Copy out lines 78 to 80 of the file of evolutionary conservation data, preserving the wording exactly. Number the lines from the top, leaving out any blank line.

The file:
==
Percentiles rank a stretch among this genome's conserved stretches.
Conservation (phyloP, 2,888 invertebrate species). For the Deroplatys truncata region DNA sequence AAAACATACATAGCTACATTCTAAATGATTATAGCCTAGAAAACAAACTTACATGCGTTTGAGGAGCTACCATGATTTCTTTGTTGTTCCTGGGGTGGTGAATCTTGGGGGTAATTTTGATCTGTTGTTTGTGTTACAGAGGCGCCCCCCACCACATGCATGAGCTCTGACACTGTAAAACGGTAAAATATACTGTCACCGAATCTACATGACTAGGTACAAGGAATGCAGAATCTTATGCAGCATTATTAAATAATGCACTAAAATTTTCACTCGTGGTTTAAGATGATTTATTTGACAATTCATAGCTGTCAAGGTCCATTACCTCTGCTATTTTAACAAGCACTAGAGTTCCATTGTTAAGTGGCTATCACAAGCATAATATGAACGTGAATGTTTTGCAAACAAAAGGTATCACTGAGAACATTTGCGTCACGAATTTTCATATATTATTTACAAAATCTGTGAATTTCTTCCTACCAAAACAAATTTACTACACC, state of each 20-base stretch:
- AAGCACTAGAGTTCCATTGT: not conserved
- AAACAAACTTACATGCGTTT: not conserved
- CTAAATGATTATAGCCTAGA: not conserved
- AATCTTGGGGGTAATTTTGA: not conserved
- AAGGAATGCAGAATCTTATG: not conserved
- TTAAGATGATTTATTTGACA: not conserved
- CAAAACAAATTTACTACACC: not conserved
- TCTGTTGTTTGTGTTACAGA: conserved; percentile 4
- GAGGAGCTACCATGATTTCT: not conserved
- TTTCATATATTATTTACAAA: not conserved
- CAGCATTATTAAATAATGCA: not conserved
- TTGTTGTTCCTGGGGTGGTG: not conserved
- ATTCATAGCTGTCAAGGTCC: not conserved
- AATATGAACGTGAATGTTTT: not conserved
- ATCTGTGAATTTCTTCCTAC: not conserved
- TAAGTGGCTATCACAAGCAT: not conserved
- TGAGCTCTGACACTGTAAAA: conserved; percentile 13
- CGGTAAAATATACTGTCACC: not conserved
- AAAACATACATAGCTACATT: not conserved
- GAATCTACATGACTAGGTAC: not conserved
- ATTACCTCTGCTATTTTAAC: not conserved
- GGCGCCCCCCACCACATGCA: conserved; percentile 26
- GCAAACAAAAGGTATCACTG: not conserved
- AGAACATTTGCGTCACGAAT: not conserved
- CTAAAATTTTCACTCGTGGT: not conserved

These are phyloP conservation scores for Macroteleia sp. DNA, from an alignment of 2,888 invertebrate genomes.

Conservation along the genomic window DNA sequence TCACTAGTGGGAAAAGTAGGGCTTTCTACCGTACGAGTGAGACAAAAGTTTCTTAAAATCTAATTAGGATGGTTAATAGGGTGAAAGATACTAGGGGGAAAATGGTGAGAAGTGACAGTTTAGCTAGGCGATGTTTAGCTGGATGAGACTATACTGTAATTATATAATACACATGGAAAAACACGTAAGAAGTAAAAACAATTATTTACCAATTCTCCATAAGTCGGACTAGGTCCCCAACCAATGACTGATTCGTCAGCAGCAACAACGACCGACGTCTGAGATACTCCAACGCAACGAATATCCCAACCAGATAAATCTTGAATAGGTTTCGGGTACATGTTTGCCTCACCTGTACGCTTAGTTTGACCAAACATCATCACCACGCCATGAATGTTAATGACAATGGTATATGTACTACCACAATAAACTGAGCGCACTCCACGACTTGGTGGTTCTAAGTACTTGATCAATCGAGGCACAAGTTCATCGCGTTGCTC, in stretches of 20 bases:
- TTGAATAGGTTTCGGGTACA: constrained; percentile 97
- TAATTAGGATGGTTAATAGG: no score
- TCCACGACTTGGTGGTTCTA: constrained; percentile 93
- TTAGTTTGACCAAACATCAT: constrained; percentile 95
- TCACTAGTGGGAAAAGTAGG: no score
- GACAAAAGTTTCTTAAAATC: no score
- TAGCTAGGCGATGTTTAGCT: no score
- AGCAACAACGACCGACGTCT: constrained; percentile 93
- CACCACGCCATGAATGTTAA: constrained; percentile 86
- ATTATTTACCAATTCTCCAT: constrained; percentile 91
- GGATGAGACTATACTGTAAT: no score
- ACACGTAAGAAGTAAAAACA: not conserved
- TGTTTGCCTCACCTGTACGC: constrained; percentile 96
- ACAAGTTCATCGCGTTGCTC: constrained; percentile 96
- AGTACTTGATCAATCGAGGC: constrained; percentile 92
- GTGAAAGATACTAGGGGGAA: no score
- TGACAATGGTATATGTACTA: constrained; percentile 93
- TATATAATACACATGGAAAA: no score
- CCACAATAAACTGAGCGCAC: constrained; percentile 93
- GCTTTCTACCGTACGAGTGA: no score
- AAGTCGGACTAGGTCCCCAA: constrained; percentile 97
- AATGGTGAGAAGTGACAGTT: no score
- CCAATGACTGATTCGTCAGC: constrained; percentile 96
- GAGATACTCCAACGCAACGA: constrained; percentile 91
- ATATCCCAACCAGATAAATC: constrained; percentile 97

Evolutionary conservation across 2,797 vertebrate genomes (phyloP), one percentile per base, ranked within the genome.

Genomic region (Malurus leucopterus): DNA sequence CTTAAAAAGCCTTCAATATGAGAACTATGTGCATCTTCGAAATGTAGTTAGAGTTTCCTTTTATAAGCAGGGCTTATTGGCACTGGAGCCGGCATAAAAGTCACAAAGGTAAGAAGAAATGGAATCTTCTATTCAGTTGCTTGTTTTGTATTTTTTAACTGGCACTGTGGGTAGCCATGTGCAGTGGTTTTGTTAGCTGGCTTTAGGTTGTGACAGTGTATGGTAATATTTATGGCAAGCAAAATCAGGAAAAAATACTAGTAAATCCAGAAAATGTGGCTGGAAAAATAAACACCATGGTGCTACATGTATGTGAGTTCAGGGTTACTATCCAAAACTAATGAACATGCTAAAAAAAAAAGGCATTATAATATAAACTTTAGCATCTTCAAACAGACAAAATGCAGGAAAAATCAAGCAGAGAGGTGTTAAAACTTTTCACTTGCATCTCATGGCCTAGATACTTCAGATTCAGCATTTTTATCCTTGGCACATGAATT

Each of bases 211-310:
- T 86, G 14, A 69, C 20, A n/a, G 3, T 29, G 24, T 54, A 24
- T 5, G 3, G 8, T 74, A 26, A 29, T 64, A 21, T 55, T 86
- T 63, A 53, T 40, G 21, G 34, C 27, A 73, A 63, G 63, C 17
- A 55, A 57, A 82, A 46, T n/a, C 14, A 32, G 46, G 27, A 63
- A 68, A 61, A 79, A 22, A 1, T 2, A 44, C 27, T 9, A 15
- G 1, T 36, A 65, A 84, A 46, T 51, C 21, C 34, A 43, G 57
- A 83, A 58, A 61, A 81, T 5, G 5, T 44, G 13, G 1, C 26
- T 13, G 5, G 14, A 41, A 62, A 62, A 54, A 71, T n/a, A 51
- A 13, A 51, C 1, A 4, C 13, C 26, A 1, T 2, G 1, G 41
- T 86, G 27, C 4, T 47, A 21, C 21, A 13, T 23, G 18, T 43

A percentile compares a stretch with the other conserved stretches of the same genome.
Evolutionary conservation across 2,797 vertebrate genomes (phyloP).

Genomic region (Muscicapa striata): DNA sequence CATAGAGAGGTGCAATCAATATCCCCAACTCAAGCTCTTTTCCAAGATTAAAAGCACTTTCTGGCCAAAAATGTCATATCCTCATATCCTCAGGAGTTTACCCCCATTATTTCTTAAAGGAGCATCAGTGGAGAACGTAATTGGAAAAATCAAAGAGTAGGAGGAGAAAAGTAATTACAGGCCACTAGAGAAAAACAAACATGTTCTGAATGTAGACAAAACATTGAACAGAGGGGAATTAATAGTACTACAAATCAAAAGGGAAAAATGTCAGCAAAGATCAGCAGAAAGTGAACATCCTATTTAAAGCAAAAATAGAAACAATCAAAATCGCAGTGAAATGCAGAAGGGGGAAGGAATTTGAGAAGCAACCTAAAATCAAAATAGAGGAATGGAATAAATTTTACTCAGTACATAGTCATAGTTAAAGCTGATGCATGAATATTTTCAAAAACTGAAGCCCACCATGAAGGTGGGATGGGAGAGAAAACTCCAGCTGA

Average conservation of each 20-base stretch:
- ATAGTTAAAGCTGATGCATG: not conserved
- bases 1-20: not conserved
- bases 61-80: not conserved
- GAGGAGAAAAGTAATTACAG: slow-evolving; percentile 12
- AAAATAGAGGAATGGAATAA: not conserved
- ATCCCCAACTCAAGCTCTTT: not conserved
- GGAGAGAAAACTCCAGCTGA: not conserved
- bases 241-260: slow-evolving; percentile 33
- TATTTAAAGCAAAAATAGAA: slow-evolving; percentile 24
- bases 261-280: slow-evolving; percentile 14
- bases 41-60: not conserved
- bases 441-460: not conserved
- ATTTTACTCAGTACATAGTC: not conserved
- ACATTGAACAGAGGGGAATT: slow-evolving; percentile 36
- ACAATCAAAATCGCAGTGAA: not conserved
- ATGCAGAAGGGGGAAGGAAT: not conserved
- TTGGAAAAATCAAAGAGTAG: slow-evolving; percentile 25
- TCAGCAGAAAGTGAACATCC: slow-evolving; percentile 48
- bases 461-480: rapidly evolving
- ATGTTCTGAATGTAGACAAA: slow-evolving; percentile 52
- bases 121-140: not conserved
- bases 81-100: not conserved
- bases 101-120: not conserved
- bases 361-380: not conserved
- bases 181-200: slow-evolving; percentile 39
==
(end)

- GGAGAGAAAACTCCAGCTGA: not conserved
- bases 241-260: slow-evolving; percentile 33
- TATTTAAAGCAAAAATAGAA: slow-evolving; percentile 24